• HB 942 by Rep. Kyle Kacal, R-Bryan: Remember the West explosion? And remember the political hand-wringing about how something must be done about ammonium nitrate storage? Well, astoundingly, there was a little action. Sadly, Austin Rep. Eddie Rodriguez's HB 2470 to increase insurance requirements died in committee. But at least HB 942, strengthening the inspection powers of fire marshals, is now on its way to the governor.
• HB 839 by Rep. Elliot Naishtat, D-Austin: For years, kids leaving juvenile corrections have faced a silly and pointless gap in CHIP and Medicaid coverage. The master of the simple and effective fix, Naishtat's bill passed the Senate on May 27.
• HB 1785 by Rep. Harold Dutton, D-Houston: Texas hates taxes, but does love taxing sin, so this proposal to cut the $5 per person entrance fee on strip joints to $2 never got a hearing. Now the comptroller's office is aggressively cracking down on businesses that didn't pay while the law was being challenged, and several pieces of legislation are targeting sexually oriented businesses for their alleged involvement in human trafficking.
• HB 1800 by Rep. Armando Walle, D-Houston: Rule No. 1: Never write statewide legislation to solve a local problem. Feral dogs were scaring and attacking residents of one neighborhood in Walle's district, but it was in an animal control jurisdictional limbo. So he drafted an overly broad definition of "dangerous" and "nuisance" dogs that, luckily, was put to sleep without a committee vote.
• HB 1901 by Rep. Matt Krause, R-Fort Worth: A "pro-life" bill too mean-spirited even for Texas lawmakers? It seems so. This measure appointing a lawyer for a fetus when the mother is on life support and even brain-dead fortunately never made it to committee.
• HB 2474 by Rep. J.D. Sheffield, R-Gatesville: One of a handful of bills designed to improve vaccination record keeping, it managed to evade the wrath of the anti-vaxxers long enough to escape the House, but died for lack of debate in the Senate Health & Human Services Committee.
• HB 2918 by Rep. Jason Villalba, D-Dallas: Talk about politically tone-deaf – as the nation discussed how pivotal amateur footage of police violence has been in securing arrests, Villalba suggested criminalizing that footage. Amid public outcry, he quietly withdrew it.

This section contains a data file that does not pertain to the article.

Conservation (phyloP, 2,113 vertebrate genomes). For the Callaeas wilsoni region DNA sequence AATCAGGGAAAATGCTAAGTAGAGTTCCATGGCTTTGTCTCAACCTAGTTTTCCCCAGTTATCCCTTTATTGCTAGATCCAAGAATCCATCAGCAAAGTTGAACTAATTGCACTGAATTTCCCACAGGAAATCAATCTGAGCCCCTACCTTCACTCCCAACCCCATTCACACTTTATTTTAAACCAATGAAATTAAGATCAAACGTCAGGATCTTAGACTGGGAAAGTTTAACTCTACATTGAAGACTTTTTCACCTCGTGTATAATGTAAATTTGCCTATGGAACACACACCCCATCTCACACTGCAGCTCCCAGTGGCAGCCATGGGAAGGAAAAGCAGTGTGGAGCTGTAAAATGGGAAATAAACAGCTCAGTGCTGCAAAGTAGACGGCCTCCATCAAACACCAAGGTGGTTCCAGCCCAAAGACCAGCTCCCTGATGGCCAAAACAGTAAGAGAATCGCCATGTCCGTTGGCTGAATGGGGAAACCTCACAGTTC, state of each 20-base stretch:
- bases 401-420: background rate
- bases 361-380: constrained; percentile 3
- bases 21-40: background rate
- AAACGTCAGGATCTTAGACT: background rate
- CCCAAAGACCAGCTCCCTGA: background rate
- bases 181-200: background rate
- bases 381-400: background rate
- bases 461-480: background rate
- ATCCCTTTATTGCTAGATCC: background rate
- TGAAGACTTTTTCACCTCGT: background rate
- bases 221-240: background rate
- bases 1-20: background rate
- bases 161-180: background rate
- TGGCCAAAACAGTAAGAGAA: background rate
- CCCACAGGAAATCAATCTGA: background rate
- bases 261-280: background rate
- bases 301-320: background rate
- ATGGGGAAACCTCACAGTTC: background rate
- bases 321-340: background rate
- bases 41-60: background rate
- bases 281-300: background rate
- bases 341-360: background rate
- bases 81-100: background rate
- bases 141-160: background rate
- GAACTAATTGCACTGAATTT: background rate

• HB 3561 by Rep. Rodriguez: Call it what it is – the Jumpolin bill. After the now-nationally infamous demolition of an East Austin piñata store, Rodriguez called for high damages against landlords who illegally eject renters. It was always more a political statement than a realistic aspiration (but then, how true is that of most bills?) and the House rejected it 61-77.
• HB 80 by Rep. Tom Craddick, R-Midland: Former Speaker Craddick has spent years trying to get a texting-while-driving ban on the books, and last session it took a governor's veto to kill his safety measure. This time, blame the Senate: After nearly two weeks on their Intent Calendar, this seems to have hit a permanent red light.
Sine die will be on Monday, June 1, this year, and the consensus is that it cannot come fast enough... The budget came closer to final passage, with the conference committee striking a $2.5 billion transport compromise... Texas DPS has publicly apologized for handing Stickland a tape of their interview with Rep. Joe Pickett, relating to accusations that Stickland's office faked witness sign-ups before Pickett's House Transportation Committee (see "Lege Lines," May 7)... Bad news for American Phoenix Foundation, the group that has been stalking lawmakers and covertly recording them. Conservative news outlet Breitbart handed the tapes back and will not publish them; donor and oil billionaire Jeff Sandefer has asked for his money back, saying he was "unhappy" with the group; and now its leadership is faced with legal action if they don't release its tax filings.